Because of the close links with the land bordering Cheshire to the west, which became modern Wales, there is a history of interaction between Cheshire and North Wales. The Domesday Book records Cheshire as having two complete Hundreds that became the principal part of Flintshire. Additionally, another large portion of the Duddestan Hundred became known as Maelor Saesneg when it was transferred to North Wales. For this and other reasons, the Welsh language name for Cheshire is sometimes used. After the Norman conquest of 1066 by William I, dissent and resistance continued for many years after the invasion. In 1069 local resistance in Cheshire was put down using draconian measures as part of the Harrying of the North; the ferocity of the campaign against the English populace was enough to end all future resistance. Examples were made of major landowners such as Earl Edwin of Mercia, their properties confiscated and redistributed amongst Norman barons. William I made Cheshire a county palatine and gave Gerbod the Fleming the new title of Earl of Chester.
When Gerbod returned to Normandy in about 1070, the king used his absence to declare the earldom forfeit and gave the title to Hugh d'Avranches. Because of Cheshire's strategic location on Welsh Marches, the Earl had complete autonomous powers to rule on behalf of the king in the county palatine; the earldom was sufficiently independent from the kingdom of England that the 13th-century Magna Carta did not apply to the shire of Chester, so the earl wrote up his own Chester Charter at the petition of his barons. Cheshire in the Domesday Book is recorded as a much larger county, it included two hundreds and Exestan, that became part of North Wales. At the time of the Domesday Book, it included as part of Duddestan Hundred the area of land known as English Maelor in Wales; the area between the Mersey and Ribble formed part of the returns for Cheshire. Although this has been interpreted to mean that at that time south Lancashire was part of Cheshire, more exhaustive research indicates that the boundary between Cheshire and what was to become Lancashire remained the River Mersey.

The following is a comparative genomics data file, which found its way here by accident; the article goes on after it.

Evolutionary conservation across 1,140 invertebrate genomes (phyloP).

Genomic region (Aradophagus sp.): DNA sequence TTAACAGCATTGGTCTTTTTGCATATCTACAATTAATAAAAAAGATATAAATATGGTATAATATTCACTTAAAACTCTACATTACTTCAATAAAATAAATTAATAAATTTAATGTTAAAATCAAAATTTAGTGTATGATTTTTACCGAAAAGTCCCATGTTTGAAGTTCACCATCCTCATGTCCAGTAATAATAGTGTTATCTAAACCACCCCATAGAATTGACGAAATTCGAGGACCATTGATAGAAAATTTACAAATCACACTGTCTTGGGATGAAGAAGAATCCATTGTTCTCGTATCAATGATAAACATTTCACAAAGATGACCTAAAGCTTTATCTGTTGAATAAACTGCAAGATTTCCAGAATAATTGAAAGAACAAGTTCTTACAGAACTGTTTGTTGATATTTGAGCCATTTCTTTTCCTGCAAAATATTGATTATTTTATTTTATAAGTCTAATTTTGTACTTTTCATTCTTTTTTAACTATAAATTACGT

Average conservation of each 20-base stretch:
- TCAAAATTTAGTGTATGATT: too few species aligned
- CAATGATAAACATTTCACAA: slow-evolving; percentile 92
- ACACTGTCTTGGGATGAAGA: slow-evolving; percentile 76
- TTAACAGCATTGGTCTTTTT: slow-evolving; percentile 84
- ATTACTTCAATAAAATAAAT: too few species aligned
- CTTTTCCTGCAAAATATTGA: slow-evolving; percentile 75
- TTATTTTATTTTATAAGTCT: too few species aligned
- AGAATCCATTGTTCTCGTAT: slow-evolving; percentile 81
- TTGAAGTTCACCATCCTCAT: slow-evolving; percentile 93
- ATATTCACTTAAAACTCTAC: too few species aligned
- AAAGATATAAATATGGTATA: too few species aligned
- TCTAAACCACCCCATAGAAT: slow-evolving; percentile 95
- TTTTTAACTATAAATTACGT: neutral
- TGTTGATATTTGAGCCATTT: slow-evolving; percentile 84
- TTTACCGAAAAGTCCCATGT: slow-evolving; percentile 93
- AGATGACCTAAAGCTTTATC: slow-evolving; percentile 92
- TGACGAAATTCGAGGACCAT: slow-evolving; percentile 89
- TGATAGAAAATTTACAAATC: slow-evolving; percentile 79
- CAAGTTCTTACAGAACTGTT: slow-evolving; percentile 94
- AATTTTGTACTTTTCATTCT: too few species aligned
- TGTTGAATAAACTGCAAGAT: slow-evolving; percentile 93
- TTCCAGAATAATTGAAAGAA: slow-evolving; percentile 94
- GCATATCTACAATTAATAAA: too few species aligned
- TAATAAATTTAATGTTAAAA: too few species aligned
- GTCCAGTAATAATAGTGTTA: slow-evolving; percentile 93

With minor variations in spelling across sources, the complete list of hundreds of Cheshire at this time are: Atiscross, Chester, Exestan, Middlewich, Roelau, Tunendune and Wilaveston. Feudal baronies or baronies by tenure were granted by the Earl as forms of feudal land tenure within the palatinate in a similar way to which the king granted English feudal baronies within England proper. An example is the barony of Halton. One of Hugh d'Avranche's barons has been identified as Robert Nicholls, Baron of Halton and Montebourg. In 1182 the land north of the Mersey became administered as part of the new county of Lancashire, thus resolving any uncertainty about the county in which the land "Inter Ripam et Mersam" was. Over the years, the ten hundreds consolidated and changed names to leave just seven—Broxton, Eddisbury, Nantwich and Wirral. In 1397 the county had lands in the march of Wales added to its territory, was promoted to the rank of principality; this was because of the support the men of the county had given to King Richard II, in particular by his standing armed force of about 500 men called the "Cheshire Guard".